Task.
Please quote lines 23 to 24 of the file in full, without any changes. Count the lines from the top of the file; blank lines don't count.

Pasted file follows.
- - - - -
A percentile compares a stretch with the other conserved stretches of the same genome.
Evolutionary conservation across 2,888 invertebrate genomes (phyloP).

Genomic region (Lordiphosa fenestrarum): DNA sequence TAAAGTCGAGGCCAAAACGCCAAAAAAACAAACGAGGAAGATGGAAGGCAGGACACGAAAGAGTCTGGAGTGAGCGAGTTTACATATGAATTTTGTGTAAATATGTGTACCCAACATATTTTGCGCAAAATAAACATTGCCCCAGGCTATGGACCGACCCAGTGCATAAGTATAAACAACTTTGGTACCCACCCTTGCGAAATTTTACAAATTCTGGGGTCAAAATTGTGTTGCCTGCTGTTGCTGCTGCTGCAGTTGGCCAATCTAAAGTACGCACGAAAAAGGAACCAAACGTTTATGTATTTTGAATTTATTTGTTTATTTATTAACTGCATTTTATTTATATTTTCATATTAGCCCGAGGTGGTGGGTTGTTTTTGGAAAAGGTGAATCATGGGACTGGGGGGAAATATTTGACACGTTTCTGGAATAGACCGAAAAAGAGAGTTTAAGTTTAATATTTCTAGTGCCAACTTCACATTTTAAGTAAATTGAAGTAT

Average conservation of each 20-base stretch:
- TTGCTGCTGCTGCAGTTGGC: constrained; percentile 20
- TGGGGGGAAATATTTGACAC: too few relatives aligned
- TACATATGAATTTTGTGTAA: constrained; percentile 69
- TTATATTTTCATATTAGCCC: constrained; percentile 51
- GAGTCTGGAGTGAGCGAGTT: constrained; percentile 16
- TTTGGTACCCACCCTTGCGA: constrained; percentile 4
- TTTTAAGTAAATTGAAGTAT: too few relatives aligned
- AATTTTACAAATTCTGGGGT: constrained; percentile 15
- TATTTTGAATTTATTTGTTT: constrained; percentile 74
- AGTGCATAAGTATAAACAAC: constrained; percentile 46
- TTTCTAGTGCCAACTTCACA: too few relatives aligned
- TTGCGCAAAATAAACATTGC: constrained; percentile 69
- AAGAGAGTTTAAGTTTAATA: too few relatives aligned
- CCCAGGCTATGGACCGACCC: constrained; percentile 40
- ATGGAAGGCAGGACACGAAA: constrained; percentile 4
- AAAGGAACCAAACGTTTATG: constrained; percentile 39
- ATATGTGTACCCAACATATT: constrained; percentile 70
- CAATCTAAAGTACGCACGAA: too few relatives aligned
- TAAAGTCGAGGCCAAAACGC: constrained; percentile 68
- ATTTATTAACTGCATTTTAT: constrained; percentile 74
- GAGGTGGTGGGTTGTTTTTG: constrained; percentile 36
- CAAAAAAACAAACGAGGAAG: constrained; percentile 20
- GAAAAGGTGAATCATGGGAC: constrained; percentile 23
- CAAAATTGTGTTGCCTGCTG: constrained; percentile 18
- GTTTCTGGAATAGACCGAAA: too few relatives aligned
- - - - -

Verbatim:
- TAAAGTCGAGGCCAAAACGC: constrained; percentile 68
- ATTTATTAACTGCATTTTAT: constrained; percentile 74